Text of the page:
By Vanessa Gottschalk at December 19 2018 06:11:32
In other words, they never memorized their multiplication tables! Many times I have seen a student do poorly due to a weakness in basic math facts they should have learned in third grade.
In my 5th grade classroom, we use a math review series that's engaging and entertaining at the same time. In essence they are simply halfpage handouts with ten standards based math problems woven into a special picture or exciting scene. Remember, I want to keep the math review time quick, but effective.
From a teacher's perspective our competition is tough. Passing out a handout of 30 problems that are all in a format of 534x25= is not as stimulating in the students' eyes as playing games such as Grand Theft Auto and Resident Evil.
Worksheets also, when used properly, provide both the students and parent / tutor immediate feedback as to the child's progress. This means they can be used to point out areas where the student needs further reinforcement.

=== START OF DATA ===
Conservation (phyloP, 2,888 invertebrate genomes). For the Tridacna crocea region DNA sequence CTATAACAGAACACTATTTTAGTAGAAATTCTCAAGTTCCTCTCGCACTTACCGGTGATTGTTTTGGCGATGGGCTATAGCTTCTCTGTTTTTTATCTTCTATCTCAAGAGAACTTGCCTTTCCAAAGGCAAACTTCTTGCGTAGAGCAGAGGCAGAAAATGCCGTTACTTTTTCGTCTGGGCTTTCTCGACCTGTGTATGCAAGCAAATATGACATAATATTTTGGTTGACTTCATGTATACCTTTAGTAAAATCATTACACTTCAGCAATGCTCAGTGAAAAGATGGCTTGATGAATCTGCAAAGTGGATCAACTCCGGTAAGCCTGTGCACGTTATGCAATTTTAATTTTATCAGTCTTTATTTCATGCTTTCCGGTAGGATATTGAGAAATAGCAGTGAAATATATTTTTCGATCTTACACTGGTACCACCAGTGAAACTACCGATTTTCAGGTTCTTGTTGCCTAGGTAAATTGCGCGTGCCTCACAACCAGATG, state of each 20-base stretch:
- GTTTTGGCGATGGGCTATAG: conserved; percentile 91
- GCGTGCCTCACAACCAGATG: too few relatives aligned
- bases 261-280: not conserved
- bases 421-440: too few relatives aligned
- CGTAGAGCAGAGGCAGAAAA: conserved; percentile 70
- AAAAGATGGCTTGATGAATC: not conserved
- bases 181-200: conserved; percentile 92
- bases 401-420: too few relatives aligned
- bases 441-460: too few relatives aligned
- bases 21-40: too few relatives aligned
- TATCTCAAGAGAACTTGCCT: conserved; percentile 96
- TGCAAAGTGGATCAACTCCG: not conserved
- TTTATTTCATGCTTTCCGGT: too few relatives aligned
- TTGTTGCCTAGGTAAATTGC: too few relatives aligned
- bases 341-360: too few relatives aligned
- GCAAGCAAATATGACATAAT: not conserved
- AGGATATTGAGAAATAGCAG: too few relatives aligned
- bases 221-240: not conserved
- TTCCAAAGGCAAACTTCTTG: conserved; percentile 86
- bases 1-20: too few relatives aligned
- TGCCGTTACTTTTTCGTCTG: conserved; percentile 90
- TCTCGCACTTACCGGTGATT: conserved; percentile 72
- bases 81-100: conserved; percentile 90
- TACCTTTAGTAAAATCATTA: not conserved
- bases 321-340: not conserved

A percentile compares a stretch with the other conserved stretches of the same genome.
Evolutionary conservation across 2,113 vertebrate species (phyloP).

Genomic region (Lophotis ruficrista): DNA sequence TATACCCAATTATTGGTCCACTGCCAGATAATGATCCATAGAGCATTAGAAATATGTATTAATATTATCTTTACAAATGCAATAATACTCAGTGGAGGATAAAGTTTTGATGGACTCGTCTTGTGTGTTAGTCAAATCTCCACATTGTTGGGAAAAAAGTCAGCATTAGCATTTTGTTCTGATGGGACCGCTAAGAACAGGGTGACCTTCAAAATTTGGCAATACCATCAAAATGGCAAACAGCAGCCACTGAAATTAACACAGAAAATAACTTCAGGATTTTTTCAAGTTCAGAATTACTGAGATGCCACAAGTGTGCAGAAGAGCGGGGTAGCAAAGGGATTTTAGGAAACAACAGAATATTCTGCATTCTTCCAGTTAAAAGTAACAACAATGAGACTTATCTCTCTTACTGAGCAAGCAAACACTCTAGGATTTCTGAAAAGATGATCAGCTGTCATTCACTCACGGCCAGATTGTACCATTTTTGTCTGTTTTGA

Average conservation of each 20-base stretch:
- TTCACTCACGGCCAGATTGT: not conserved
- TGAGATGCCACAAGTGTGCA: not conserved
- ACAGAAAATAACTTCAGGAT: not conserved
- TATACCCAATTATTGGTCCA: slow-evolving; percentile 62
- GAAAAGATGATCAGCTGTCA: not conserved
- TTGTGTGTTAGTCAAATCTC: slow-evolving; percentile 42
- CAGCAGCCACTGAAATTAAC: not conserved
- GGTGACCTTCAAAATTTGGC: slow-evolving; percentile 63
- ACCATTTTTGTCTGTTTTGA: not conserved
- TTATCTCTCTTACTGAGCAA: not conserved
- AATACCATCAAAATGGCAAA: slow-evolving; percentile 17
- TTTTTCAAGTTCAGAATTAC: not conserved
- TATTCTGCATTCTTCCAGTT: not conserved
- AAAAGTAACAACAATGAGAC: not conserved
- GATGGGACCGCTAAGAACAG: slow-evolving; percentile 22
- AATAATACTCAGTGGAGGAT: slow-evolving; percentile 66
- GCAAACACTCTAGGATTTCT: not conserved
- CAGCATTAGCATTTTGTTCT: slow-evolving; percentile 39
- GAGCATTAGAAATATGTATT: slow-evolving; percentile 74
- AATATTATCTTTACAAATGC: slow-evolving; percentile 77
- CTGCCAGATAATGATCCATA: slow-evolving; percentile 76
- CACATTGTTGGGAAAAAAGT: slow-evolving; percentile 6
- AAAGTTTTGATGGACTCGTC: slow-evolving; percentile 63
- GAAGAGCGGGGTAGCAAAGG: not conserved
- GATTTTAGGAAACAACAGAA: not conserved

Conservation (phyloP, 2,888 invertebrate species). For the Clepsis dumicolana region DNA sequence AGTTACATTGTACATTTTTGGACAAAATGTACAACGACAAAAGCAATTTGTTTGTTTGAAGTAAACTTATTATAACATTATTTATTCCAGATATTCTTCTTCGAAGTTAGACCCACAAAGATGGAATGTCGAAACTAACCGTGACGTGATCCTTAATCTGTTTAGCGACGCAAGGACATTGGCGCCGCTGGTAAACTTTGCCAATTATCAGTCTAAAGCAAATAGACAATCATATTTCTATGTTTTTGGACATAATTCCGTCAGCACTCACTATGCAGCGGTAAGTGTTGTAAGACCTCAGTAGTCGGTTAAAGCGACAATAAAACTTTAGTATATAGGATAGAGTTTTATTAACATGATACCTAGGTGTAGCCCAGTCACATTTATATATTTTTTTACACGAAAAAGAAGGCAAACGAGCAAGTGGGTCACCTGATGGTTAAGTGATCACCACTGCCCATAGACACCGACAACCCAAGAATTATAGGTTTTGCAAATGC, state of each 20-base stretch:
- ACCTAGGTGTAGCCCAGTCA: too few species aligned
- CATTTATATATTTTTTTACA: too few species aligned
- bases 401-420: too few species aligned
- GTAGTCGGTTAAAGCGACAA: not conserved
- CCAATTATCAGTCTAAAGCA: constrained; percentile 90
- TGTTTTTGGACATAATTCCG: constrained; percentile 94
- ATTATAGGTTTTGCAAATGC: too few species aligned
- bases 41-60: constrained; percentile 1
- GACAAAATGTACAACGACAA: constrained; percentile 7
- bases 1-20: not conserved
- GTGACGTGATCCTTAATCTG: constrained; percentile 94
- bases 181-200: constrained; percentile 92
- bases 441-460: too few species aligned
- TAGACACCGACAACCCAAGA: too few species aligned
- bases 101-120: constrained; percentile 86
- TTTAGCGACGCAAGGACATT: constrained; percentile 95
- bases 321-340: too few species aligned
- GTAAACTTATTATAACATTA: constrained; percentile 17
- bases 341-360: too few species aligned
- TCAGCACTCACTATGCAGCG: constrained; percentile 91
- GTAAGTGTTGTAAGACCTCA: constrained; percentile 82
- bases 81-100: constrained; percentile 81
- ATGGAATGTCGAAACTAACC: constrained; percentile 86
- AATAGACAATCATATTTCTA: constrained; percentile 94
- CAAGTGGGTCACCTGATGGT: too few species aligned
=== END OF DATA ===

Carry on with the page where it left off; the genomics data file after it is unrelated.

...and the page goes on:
Or you can usually find textbooks and workbooks at the public library, where you can also copy any worksheets that you want to use.
Parents, too, can start to see math as the enemy. Teachers may even tell parents that their child "struggles with concepts," a nice way of saying "your kid doesn't get it." But is this the case? Does a middle-school child struggling with math simply not understand the concepts? Often the answer to this question is a resounding "no!"